1. Jean @ My Baby Sleep Guide - Says...

    Great tips and oh my, what an adorable baby!! :)

    1. RachelStella @ My Baby Sleep Guide - Says...

      Thanks Jean :)

  2. Sharon @ My Baby Sleep Guide - Says...

    Joshua looks cute. My what memories of that Buckle shirt! :) I remember my doctor teaching me these 5 S's when Alex was being fussy as an infant--he had just gone to a conf and learned all about them.

    1. RachelStella @ My Baby Sleep Guide - Says...

      My doctor taught me these 5 S's with Joshua too. Actually, he just told me to get the book and skipped the teaching. He was only half helpful which is one reason why he isn't still my pediatrician right now ;) And I have had many a memories with that buckle shirt. It must be like 15 plus years old now.


  3. Guest @ My Baby Sleep Guide - Says...

    I worry that the loud shushing might harm his hearing long-term, but my baby won't fall asleep without it. I know people say noise in utero is louder than a vacuum cleaner and his own screaming is louder, but still... it seems like this might be damaging if kept up. What do you think?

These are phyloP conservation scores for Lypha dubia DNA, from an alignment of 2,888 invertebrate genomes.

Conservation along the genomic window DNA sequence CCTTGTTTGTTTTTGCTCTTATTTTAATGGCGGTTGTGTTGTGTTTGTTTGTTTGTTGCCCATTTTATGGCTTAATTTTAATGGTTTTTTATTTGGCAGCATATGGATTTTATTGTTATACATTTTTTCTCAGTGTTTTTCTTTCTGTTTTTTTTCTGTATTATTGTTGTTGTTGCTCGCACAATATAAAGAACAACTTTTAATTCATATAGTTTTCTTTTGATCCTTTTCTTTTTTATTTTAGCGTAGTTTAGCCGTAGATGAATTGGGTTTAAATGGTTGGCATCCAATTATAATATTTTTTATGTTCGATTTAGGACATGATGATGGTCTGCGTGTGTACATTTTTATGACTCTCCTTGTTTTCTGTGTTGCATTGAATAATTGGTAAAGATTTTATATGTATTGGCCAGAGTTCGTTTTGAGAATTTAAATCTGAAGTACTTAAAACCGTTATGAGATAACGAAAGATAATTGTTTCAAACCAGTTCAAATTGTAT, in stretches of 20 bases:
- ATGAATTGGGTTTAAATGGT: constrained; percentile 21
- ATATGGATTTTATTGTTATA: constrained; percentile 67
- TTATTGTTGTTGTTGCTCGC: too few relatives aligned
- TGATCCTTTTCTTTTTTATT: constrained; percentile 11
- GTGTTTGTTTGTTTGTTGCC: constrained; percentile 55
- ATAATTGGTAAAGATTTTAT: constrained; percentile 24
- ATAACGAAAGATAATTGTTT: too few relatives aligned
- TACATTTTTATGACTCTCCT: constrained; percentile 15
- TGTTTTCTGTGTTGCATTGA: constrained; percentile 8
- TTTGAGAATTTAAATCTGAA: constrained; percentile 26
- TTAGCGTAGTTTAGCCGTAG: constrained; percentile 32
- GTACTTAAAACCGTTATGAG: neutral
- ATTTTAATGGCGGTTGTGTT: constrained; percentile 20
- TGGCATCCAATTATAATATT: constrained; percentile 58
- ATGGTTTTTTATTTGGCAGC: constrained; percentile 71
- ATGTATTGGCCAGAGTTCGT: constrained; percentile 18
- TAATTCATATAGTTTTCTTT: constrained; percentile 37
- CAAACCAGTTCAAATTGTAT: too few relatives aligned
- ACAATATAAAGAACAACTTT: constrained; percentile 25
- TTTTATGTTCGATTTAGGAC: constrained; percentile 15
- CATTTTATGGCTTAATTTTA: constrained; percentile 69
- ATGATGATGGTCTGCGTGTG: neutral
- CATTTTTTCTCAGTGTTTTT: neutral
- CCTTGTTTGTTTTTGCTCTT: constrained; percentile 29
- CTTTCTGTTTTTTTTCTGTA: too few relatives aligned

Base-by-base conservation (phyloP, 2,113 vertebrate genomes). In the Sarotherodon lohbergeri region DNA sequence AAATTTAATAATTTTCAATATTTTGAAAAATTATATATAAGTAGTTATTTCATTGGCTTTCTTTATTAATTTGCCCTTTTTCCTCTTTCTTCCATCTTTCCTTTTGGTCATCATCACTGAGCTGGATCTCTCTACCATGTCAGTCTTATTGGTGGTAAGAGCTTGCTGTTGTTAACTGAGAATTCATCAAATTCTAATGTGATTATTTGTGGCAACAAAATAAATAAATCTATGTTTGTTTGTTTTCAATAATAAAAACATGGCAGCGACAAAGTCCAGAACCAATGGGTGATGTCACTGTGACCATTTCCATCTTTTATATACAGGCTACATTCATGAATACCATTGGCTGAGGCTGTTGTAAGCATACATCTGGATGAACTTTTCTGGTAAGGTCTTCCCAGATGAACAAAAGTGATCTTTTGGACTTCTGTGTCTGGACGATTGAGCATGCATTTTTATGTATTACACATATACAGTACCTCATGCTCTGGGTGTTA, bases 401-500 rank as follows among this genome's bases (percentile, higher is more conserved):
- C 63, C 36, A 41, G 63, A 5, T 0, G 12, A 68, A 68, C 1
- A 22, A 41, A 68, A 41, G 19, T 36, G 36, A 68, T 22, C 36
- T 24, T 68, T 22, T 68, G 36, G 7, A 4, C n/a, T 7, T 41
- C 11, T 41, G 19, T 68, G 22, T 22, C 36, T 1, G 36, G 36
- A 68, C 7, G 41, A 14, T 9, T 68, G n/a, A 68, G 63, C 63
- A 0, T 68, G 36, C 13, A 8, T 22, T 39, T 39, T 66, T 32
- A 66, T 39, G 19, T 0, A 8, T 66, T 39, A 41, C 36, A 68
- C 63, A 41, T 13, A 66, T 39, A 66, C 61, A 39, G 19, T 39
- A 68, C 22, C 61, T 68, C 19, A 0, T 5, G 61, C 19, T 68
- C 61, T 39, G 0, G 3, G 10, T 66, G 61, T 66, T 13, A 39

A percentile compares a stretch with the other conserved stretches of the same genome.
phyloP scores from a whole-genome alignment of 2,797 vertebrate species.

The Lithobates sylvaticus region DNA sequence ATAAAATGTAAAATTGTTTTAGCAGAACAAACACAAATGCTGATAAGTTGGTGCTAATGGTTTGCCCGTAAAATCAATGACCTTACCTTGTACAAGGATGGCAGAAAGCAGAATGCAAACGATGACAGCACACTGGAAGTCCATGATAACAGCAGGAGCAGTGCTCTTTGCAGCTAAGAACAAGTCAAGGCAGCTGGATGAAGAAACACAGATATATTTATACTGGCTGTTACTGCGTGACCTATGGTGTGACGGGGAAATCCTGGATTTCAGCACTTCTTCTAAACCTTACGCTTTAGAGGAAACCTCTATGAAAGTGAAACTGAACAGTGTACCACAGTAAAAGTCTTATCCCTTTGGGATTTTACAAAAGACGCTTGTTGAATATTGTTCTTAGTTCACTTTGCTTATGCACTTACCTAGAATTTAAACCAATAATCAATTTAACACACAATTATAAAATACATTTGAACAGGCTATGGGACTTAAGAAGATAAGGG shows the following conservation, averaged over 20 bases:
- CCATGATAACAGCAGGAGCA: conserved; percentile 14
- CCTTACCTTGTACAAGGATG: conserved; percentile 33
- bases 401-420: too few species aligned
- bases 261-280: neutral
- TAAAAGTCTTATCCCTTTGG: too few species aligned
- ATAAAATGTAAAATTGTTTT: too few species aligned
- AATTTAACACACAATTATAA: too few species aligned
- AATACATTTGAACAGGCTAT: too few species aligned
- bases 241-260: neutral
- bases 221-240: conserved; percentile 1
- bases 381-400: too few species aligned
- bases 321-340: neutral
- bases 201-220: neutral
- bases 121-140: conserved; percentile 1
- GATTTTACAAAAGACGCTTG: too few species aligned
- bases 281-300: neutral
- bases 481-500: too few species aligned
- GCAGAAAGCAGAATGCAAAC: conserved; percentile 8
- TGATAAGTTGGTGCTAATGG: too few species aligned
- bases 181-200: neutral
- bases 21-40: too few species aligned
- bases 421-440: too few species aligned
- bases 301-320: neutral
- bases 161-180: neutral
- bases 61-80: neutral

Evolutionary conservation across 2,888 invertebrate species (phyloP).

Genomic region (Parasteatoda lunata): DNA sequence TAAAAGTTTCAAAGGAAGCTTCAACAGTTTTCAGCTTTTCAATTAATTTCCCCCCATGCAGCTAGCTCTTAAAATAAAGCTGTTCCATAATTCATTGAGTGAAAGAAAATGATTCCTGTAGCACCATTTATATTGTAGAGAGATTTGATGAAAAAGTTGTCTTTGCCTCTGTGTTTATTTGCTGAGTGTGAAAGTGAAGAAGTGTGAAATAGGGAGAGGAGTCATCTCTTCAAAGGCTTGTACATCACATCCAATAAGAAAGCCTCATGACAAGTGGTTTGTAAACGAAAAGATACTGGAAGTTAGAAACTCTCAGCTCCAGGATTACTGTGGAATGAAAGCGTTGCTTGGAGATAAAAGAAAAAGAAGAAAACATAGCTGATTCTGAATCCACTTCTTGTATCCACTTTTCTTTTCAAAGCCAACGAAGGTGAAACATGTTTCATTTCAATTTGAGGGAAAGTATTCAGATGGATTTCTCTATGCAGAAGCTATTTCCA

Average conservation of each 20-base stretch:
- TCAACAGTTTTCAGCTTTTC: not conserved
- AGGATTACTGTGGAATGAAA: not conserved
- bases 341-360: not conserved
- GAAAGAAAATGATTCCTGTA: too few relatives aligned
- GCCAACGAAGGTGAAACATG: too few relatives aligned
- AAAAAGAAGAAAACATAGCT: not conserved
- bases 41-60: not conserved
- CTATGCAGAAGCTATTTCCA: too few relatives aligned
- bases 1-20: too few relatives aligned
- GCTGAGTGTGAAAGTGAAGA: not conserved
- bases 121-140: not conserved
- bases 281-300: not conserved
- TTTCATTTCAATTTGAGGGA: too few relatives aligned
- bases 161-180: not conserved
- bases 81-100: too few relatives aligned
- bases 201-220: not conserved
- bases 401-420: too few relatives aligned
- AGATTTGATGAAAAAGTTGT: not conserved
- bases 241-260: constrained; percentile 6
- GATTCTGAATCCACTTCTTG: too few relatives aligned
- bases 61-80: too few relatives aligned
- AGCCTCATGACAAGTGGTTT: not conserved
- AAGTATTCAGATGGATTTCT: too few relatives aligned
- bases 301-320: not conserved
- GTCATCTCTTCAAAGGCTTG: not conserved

1. RachelStella @ My Baby Sleep Guide -Says...

      For hearing damage, you have to have the noise above a certain decibel. The louder and longer you listen to the noise, the worse it is. Most of the time you have to listen to a noise for at least X time at a certain level for it to cause damage. Often it has to be for hours for the more often heard noises. How far you are from the noise makes a difference too, of course, since the noise will be less loud. So if you have a sound machine, it is good to know the decibels, but you need to know how far they are testing that from. I've tried to find out with some machines, but customer service hasn't been too helpful so I try to go off of charts like this one to give me an idea and� I keep significantly lower than what seems safe. Newborns can have fluid in their ears which makes it harder to hear but they also have sensitive ears so you may have to be more careful than you would be with an adult.

      Interesting topic. I've thought about this a lot too but haven't had conclusive information to share yet.

  4. Guest @ My Baby Sleep Guide - Says...

    What about hearing damage from the loud, harsh shushing?

    1. Guest @ My Baby Sleep Guide - Says...

      oops, never mind - you answered... thanks!

    2. RachelStella @ My Baby Sleep Guide - Says...

      Mainly try not to shush into their ear but past it and only do the super loud shushing when they are loudly crying and decrease as they decrease in stamina.

      This post talks a little bit about this too: